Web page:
This week, El Paso Community College (EPCC) student Lluvia Gutierrez had a conversation about being a community college student during the pandemic with Davis Jenkins of Columbia University’s Teachers College and Dr. Monica Trent of Achieving the Dream.
The conversation, held December 16th, was moderated by Inside Higher Ed‘s Madeline St. Amour and explored how the global pandemic and economic crash are affecting U.S. two-year college students.
From lost jobs that caused food and housing insecurities to caring for children and simultaneously focusing on academic progress, community college students have had to be extremely focused and resilient during the pandemic.
Gutierrez, a criminal justice major, shared her experience having to rapidly transition to online learning combined with ensuring her own young children succeeded in their online school experience.
As the Criminal Justice Club’s president, she shared the importance of interaction among students along with the new challenges presented in finding ways to connect virtually. “The pandemic has affected me and all students in every way,” Gutierrez said. “We are all in a learning experience together.”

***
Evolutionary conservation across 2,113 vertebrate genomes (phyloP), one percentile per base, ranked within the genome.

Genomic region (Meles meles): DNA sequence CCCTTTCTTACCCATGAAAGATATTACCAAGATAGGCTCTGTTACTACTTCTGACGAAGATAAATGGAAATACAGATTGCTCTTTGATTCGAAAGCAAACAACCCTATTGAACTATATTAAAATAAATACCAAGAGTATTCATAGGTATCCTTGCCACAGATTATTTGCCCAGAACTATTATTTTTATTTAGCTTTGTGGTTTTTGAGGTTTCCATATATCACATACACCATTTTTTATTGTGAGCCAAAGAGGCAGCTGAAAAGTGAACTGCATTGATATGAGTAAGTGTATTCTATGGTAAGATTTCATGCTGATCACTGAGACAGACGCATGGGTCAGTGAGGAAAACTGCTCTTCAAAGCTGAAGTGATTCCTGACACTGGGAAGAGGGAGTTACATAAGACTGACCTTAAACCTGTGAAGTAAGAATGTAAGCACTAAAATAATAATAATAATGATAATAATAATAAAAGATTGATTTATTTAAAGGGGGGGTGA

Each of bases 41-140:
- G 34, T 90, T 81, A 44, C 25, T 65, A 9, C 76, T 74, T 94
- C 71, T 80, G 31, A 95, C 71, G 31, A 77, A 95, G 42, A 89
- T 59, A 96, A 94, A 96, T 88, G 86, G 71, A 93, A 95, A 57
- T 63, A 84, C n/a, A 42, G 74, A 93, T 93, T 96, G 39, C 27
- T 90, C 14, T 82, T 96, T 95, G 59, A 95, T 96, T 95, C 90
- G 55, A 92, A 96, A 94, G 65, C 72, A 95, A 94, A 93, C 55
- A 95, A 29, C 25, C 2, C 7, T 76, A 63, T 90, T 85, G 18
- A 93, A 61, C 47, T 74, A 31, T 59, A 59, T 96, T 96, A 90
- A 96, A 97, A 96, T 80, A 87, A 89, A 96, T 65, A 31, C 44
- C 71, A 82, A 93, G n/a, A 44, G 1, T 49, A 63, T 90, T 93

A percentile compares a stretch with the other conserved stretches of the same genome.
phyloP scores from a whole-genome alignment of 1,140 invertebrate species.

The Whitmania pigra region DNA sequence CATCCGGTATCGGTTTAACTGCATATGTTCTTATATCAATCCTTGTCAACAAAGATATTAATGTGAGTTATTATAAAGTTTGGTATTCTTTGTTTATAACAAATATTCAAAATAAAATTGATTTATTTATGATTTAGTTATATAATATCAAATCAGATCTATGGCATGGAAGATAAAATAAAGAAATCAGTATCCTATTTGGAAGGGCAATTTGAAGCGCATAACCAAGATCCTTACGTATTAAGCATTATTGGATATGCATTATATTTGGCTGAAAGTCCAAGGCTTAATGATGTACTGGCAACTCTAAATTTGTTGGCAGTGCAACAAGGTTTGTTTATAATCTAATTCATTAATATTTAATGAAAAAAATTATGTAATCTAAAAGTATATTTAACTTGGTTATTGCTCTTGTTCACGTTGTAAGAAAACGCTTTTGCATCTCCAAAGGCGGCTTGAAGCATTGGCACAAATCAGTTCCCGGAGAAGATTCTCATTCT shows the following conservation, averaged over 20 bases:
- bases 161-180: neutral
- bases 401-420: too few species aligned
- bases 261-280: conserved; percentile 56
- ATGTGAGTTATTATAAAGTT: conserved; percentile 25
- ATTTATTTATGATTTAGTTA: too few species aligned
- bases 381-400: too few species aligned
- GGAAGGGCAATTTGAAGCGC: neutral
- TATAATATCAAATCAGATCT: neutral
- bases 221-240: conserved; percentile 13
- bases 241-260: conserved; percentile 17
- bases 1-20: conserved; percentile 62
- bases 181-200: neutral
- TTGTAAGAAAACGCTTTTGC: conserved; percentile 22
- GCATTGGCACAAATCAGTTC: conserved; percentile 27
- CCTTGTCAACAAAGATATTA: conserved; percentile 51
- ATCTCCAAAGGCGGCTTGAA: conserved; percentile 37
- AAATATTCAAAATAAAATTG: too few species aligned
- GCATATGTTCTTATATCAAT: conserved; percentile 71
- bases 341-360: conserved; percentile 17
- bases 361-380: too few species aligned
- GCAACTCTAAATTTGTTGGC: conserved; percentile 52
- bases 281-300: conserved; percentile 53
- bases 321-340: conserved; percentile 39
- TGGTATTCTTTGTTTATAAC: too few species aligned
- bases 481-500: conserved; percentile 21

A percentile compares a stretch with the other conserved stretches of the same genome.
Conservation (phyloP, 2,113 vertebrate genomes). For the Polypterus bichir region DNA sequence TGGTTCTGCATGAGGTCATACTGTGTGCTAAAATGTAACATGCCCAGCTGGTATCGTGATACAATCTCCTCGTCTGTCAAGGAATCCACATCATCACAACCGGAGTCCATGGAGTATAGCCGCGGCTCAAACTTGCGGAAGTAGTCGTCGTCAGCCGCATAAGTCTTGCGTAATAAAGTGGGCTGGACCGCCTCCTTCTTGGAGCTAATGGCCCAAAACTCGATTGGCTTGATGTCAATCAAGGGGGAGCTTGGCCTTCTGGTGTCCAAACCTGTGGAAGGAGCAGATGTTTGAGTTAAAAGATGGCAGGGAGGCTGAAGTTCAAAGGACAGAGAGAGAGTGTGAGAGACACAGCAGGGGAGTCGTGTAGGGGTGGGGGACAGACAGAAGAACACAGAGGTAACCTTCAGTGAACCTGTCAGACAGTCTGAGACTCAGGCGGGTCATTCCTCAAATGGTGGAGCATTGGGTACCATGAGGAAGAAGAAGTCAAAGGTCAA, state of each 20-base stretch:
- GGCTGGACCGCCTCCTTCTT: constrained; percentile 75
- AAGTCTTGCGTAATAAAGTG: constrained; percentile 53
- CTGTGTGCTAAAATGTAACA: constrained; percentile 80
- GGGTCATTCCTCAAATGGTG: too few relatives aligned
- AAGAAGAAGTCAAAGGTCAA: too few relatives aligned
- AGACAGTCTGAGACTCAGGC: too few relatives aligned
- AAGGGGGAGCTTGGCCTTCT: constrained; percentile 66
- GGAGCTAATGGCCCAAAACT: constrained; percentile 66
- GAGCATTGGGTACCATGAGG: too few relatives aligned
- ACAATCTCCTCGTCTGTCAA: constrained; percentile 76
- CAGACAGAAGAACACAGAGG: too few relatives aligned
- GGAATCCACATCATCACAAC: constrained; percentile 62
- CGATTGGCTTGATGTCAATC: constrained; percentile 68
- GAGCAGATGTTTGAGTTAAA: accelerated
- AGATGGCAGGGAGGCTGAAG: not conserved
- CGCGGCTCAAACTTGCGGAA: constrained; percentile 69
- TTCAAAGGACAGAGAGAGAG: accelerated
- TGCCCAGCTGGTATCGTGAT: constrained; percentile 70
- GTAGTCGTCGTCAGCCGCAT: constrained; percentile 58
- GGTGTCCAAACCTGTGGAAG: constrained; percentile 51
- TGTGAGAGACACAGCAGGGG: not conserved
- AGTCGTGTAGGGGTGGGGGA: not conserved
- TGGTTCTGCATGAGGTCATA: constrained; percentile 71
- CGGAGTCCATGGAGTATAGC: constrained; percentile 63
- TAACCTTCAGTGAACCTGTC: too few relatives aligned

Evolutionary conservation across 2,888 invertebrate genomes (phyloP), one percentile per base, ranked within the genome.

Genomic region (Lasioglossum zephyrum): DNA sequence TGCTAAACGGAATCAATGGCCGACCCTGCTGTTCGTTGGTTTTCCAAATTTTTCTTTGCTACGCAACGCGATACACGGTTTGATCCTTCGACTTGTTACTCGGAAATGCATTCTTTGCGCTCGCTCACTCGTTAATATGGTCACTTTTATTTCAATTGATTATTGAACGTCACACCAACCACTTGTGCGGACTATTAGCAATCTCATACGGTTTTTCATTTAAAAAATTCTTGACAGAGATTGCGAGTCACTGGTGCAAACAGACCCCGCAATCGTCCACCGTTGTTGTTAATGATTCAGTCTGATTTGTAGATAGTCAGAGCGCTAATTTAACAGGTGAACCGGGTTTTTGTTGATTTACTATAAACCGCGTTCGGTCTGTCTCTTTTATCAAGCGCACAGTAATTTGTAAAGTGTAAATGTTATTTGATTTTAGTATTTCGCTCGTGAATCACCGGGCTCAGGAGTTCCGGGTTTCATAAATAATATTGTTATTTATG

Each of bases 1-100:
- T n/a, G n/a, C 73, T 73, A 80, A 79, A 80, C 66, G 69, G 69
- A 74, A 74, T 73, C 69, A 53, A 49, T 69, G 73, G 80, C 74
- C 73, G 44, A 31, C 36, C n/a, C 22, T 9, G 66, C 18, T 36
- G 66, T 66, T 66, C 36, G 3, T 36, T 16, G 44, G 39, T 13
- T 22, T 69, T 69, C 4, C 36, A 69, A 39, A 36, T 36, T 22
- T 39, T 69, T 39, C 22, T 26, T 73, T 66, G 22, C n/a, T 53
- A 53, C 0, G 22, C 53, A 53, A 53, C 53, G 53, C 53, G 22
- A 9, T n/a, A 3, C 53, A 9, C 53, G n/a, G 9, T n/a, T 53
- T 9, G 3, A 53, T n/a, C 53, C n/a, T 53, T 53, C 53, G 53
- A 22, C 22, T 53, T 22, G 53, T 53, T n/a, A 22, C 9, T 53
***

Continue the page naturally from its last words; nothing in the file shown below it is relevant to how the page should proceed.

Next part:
Jenkins who works with colleges, schools, community groups and employers expressed his concern about the number of students who have not enrolled in college despite the fact that most jobs of the future will require a degree or certificate. He encouraged the importance of finding best practices that will improve ways to improve educational and employment outcomes for all students.
“The pandemic has accelerated the best practices and implementation of more accessible services that are needed to better serve students,” Jenkins said.
Post-pandemic, community colleges will play an important role in ensuring community college students have a better chance of realizing economic opportunity. Trent described how implementing equity-minded services and engaging students is critical to advance students and our nation.
Gutierrez added that there are some positive outcomes from this experience that have made her stronger as a person and a student. She described how online group meetings and services had a powerful impact, but she looks forward to the time when traditional face to face courses and activities can take place again.
“Hopefully this settles down and we can go back to our normal lives and learn something from this pandemic,” Gutierrez said.